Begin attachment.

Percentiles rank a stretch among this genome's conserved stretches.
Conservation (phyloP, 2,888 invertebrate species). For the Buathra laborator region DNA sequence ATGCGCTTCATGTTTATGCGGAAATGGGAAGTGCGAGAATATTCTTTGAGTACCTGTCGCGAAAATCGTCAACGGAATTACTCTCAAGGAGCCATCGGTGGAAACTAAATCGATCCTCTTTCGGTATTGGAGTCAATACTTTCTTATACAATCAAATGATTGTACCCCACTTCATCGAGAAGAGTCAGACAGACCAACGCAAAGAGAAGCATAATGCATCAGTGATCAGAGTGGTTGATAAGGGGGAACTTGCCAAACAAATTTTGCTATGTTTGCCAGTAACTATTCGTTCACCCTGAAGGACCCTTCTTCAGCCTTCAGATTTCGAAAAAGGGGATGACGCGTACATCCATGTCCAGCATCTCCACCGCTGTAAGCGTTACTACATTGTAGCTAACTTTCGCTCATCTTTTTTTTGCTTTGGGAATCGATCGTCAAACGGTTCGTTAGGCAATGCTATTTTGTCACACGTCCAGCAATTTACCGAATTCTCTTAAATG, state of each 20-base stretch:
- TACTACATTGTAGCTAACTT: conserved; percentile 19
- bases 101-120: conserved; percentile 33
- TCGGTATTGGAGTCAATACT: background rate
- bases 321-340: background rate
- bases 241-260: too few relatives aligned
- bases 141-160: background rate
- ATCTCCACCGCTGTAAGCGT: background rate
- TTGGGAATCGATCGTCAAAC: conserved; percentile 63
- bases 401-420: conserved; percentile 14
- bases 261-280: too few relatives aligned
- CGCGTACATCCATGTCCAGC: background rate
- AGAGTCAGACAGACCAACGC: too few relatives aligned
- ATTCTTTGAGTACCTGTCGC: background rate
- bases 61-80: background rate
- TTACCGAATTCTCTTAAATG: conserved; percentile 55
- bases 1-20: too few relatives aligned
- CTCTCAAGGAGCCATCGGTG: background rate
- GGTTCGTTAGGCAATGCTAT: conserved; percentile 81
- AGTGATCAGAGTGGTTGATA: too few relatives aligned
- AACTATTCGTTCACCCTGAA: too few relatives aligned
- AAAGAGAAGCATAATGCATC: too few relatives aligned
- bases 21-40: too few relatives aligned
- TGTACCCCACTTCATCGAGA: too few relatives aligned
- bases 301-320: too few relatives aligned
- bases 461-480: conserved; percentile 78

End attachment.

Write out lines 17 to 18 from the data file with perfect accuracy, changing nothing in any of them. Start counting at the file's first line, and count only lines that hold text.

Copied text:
- TTACCGAATTCTCTTAAATG: conserved; percentile 55
- bases 1-20: too few relatives aligned